One of the biggest complaints that fans and critics had with Batman v Superman: Dawn of Justice, was that the film’s editing and overlong run time ended up giving the movie a nonsensical plot, with subplots cut and an overabundance of plot threads hanging left dangling loosely. In general, it seemed like the film’s editing took an already overly-ambitious plot and jumbled story and just mixed it up even more.
There’s been hope from some fans that the upcoming, longer ultimate rated “R” cut of the movie may help heal some of the film’s bigger issues (though I don’t know what could really fix that Martha moment), but it turns out, the original run time of the movie was even longer than the ultimate cut will be.
Speaking with Pro Video Coalition recently, the film’s editor, David Brenner, spoke in depth about the editing process behind the film, and how much they had to leave on the cutting room floor:
“As always there was too much originally shot, so there were a lot of choices to make to get the film to play. Sometimes things don’t work out as well as they might have on the page. Sometimes they didn’t on the page either! So no matter what the budget or scale, as the editor, you’re just trying to get the story and characters to work.”
Brenner also revealed that like he did on Man of Steel, director Zack Snyder decided that he would address some of Batman v Superman‘s script problems in the film’s editing process, rather than I don’t know, making sure the script was solid before they made the movie:
“Zack knew that on “Man of Steel” we addressed a lot of script questions in the film editing. So he was confident we could do it again.”
What’s that line from Star Wars about getting cocky?….
The film’s editor also revealed that there were even more subplots in the original version of the film than the version in theatres right now, which honestly, didn’t seem possible or plausible:
“In the script there are more subplots than you see in the movie right now. Also in terms of building this beginning we had to move things around. In the script, Lex was introduced much later, but we found that in watching the movie – because he’s such an important player, it was best to set him up sooner. Plus, his presence has so much energy, a twisted comic energy that boosted the film. Generally, BvS was a unique challenge in that we had not one but two protagonists, each with an alter-ego. So there was Clark Kent, Superman, Bruce Wayne and Batman. And then surrounding them are Lois Lane, Lex Luthor, Wallace Keefe (the guy who loses his legs when Wayne Tower falls), Perry White, Martha Kent, Holly Hunter’s character (Senator Finch), and still more characters orbiting them.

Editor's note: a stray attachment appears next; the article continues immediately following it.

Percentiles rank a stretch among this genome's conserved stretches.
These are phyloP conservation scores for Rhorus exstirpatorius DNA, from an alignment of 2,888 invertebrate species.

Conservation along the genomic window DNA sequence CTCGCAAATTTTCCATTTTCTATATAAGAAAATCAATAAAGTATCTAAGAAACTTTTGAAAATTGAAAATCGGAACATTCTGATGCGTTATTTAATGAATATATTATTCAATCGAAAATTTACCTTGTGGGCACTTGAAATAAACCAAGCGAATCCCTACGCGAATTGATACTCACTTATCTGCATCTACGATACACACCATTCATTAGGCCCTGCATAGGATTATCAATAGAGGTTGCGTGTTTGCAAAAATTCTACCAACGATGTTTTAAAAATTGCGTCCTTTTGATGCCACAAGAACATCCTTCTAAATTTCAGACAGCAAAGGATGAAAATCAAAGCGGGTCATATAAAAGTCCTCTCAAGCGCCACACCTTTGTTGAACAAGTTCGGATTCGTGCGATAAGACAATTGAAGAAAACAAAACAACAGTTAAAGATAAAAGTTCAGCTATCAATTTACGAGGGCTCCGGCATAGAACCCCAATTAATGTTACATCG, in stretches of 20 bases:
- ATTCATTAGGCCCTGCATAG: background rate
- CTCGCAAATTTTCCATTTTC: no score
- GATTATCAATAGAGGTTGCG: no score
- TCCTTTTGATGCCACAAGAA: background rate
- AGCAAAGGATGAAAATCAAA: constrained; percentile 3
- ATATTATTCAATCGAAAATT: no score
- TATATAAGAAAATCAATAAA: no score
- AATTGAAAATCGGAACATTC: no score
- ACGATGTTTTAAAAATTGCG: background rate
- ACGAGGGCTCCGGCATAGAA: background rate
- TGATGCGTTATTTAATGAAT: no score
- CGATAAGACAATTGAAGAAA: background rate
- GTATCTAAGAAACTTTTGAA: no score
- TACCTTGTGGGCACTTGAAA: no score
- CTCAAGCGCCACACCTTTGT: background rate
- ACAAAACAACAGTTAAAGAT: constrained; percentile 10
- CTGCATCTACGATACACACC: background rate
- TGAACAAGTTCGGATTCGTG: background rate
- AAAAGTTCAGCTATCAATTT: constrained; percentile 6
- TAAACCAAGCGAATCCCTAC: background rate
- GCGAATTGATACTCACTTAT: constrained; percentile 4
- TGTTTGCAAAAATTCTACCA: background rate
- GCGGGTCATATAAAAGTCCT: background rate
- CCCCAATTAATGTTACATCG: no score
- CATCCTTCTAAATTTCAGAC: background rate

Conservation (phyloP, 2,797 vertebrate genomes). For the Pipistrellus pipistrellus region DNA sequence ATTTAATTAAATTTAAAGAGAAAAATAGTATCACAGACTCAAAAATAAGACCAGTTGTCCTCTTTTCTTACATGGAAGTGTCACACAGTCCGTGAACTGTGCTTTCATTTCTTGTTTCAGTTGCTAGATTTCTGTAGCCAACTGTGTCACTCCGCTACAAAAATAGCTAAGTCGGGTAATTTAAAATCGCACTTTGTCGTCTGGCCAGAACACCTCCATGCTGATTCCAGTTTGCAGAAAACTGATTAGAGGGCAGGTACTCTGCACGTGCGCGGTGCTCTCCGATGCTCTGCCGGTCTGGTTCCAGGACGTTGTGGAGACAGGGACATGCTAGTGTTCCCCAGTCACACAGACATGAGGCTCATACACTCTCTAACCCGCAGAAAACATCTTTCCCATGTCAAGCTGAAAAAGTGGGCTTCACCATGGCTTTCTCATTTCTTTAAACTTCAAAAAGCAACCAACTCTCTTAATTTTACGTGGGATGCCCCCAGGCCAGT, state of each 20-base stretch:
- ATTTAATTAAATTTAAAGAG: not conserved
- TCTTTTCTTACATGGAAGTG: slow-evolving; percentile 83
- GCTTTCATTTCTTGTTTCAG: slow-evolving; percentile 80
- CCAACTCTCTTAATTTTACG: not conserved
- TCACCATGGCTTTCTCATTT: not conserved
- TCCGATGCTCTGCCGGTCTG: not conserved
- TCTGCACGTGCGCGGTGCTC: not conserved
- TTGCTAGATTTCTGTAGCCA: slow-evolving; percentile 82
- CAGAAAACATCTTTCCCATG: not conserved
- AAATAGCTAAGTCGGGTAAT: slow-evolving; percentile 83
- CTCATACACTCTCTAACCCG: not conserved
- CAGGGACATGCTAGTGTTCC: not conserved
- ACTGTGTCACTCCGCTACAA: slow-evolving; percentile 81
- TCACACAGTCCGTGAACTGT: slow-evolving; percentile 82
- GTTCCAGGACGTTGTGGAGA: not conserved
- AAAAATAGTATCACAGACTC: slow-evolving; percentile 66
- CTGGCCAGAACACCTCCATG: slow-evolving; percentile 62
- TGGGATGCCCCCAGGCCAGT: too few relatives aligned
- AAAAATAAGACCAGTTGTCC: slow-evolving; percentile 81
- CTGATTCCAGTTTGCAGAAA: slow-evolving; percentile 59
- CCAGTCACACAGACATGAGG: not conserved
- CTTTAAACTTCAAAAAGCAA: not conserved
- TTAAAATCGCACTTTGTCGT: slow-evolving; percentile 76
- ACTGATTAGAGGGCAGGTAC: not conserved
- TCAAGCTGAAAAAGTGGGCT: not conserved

It was a lot to juggle. So the plot lines of a couple characters had to go. These people are currently in the movie but we don’t track them, and it’s okay. What’s kind of fun is that we went back and did an extended cut where we put a lot of this stuff back, and we refined it into the same rhythm as the theatrical release. So what was once a nearly four hour cut with absolutely everything was ridiculous – ended up being about a three hour cut, once all these added storylines were refined with the fat was cut out.”
I mean this with the utmost respect, but can you honestly imagine sitting through a 4-hour long version of Batman v Superman? It’d be hard to get me to sit through a four-hour long movie in general, let alone one with as many fundamental editing and script issues as Batman v Superman, which felt like watching a dear friend ignore the fact that they were bleeding for two hours until they just collapsed in the last ten minutes.
It turns out that critics weren’t the only ones mystified and confused by some of the film’s editorial issues either, as Lex Luthor himself, Jesse Eisenberg, revealed while recently talking to MTV about the film’s poor reviews:
“It’s a very complicated mythology that I was able to wrap my head around while we were filming, but I think there were certain editorial choices that I was not aware of that they put in retroactively.”
Listen, whether you loved the movie, or you hated it, it’s interesting to hear Eisenberg say that in the interview because it seems like Snyder and co. made a lot of editorial decisions in post-production that cast members weren’t aware of until they saw the movie. Even thinking about Eisenberg’s comments surrounding the scene where Lex gets his head shaved in the film, with the actor calling it one of the most challenging scenes he’s ever been a part of leading up to the movie’s release… and then it ended up being a 30 second shot of his head being shaved in the theatrical cut, if that.
In his defense though, it was shown in glorious IMAX at least.
Batman v Superman: Dawn of Justice is in theatres everywhere right now.
Make sure to keep checking back for more updates — right here on GeekNation.
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